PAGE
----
So you study Dutch – whose Dutch?

A couple of weeks ago I attended a lecture on pronounciation, given by a very well known instructor who has published many excellent books on the subject. Her talk was, as I expected, very informative as well. We were discussing how hard it can be for students to learn the pronouns, as we both say jouw and je fiets, when all of a sudden she said, and of course there is also me fiets.

The audience reacted surprised, me fiets? Do you teach your students to say me fiets? Oh yes, absolutely. Maybe these were very advanced students, we asked her. No, not at all, she started this already with beginners, because, she said, that is the way many Dutch people talk, and as instructors we should not teach students what is grammatically correct, but rather, what people actually say. We should never tell students what is “bad” because that implies a value judgement.

I have been thinking about her remarks a lot, because I have never told a student to say me fiets and, quite frankly, I have no intention of doing so.

I completely agree that students should learn useful things, that will actually help themto live here, understand people and make themselves understood. But that does not imply that they will have to learn things that some Dutch people might say, but that are grammatically incorrect.

I know perfectly well that languages evolve and that every change starts out being considered ungrammatical, until it finally gets accepted. But that does not mean that every change will be permanent. Nowadays, some people might say me fiets instead of mijn fiets, but maybe in 10 years from now they might say something else. For instance, when I was in school, the word hartstikke would definitely not have been allowed in an essay, as it was considered slang and not standard language. Now, I see it in some NT2 text books. Hartstikke, really, when was the last time you heard a Dutch person use that word? And was that person under 50 years of age? Whatever has happened to hartstikke?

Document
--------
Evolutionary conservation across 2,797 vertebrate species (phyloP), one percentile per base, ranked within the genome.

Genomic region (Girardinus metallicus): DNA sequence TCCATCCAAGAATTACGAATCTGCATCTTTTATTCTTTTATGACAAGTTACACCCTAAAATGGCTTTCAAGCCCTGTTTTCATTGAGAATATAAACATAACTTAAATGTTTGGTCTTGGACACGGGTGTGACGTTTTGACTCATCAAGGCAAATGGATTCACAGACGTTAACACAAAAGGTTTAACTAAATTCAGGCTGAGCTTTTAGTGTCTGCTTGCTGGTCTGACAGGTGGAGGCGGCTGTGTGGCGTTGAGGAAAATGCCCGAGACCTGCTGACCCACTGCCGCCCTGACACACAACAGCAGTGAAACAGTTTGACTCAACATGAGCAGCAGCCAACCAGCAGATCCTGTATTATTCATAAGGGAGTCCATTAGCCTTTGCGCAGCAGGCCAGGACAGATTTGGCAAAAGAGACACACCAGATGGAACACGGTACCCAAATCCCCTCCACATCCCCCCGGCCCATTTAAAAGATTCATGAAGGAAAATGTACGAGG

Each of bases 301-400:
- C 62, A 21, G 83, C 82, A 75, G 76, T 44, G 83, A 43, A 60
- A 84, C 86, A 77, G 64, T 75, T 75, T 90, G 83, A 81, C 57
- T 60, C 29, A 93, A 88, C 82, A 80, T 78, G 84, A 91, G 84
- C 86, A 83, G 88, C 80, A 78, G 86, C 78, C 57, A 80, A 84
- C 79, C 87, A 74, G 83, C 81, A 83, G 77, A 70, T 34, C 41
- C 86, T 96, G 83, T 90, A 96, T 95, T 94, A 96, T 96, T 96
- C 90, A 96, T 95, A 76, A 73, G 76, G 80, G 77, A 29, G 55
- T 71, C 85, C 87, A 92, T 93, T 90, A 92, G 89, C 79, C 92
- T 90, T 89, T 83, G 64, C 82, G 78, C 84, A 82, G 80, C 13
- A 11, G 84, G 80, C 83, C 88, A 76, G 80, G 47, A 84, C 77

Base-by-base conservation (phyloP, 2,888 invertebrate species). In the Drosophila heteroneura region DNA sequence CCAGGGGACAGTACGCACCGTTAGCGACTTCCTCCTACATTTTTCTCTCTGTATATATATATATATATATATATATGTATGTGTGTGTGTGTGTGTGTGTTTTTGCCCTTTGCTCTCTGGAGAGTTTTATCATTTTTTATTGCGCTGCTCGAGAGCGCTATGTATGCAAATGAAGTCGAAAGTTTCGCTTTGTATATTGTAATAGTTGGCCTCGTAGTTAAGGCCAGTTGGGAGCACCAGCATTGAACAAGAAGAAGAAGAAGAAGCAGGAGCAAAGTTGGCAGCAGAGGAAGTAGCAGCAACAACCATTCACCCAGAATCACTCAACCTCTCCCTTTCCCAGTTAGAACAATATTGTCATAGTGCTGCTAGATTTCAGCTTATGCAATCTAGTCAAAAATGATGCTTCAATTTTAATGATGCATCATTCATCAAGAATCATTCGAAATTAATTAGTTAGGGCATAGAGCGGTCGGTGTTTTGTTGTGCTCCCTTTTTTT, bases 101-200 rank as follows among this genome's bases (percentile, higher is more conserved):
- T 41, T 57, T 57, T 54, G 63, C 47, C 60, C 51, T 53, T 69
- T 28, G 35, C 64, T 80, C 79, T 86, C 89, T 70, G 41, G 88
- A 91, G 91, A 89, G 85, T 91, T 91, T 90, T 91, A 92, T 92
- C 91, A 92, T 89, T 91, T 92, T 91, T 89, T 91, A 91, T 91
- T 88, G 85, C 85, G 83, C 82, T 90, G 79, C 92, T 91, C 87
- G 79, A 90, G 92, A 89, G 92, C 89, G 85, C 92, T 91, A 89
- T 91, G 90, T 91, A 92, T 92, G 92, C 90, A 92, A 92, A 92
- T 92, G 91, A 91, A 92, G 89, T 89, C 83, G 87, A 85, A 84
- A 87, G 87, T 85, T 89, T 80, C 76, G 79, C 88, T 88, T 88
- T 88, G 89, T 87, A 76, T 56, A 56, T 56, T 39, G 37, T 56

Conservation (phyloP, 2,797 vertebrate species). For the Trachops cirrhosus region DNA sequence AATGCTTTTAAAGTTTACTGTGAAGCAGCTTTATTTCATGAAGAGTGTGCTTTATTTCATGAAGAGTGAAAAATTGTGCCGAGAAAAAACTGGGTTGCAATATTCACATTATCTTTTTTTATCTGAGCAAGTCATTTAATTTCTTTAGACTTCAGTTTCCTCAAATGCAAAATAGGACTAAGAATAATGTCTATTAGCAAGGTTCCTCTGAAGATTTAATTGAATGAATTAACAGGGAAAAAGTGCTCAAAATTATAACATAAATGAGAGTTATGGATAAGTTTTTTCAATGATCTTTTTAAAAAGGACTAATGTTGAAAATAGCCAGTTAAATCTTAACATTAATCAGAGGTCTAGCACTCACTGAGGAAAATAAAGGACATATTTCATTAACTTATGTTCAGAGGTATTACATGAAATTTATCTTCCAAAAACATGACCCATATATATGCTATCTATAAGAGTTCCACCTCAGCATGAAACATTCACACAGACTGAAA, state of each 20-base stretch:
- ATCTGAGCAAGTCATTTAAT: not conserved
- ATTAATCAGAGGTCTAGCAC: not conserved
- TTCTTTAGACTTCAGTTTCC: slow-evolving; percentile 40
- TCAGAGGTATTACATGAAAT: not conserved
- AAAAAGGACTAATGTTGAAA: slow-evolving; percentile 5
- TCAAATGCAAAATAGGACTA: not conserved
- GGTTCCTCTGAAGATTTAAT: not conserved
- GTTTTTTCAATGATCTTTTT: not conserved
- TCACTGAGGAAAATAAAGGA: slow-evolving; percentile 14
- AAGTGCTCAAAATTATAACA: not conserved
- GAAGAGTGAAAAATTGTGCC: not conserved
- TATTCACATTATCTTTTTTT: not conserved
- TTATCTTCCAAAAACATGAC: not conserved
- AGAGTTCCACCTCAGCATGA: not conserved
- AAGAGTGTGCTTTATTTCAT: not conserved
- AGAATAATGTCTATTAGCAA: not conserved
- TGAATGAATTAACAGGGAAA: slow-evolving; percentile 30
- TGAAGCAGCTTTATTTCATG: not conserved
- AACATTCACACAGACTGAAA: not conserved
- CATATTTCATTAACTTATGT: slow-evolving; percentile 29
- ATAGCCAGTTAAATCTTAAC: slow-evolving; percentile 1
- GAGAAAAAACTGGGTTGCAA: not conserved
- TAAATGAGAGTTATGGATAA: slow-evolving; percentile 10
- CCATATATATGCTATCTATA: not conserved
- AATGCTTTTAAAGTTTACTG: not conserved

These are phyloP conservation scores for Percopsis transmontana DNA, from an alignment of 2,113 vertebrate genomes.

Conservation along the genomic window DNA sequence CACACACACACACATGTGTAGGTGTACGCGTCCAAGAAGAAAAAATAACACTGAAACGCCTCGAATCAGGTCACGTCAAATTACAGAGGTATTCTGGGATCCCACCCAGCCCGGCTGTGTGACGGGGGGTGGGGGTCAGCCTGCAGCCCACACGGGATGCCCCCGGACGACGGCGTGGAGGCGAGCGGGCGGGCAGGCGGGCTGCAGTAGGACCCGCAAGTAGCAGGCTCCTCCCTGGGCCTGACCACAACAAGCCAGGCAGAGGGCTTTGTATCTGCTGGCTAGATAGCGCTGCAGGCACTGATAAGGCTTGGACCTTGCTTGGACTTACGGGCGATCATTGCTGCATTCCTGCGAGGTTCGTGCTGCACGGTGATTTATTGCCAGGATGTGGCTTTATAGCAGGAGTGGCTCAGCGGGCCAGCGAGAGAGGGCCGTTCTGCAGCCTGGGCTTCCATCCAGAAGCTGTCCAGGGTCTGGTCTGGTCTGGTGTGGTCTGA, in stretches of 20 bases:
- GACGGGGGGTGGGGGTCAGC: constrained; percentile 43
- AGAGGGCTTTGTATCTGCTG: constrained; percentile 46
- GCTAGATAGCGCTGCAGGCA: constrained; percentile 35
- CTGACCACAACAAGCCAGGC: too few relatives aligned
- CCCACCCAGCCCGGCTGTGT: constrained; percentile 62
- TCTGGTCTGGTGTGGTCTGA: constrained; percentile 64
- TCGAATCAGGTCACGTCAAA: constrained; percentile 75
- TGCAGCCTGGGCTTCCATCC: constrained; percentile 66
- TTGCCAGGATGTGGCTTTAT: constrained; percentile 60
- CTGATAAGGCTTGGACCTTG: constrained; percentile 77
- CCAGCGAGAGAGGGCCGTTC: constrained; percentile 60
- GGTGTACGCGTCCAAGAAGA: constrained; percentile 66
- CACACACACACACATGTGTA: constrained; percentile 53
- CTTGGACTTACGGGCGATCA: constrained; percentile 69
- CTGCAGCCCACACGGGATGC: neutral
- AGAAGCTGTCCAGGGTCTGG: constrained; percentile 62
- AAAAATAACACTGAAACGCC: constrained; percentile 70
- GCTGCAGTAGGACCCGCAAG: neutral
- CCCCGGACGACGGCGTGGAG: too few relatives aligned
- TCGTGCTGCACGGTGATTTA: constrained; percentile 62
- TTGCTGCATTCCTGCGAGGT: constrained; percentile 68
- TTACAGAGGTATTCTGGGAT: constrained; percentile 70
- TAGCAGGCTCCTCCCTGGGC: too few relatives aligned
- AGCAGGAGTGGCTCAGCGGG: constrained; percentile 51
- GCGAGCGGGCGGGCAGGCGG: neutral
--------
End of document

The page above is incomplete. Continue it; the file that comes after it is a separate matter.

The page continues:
Now imagine I wanted to learn, say, Cantonese, whose Cantonese would I like to learn? Do I want to learn the Cantonese equivalent of me fiets, or would I rather learn the standard language? Ipersonally think that if the instructor wanted to teach me the language of the streets, I would want to know this beforehand, wouldn’t you?

And when writing, are we also allowed to use me fiets? Probably much less, as written language tends to be more conservative than spoken language

Not sure why me fiets is wrong? Here you can learn how to express possession in Dutch.

I like these tips by Taaluilen on how to write in a more natural way, using spoken language. Definitely helpful if you want to practice your writing. Nowhere do they suggest, however, that you could just forget all about grammar. and, unfortunately, if you are preparing for the NT2 exam, you should definitely focus on official formal language use …. hartstikke sorry!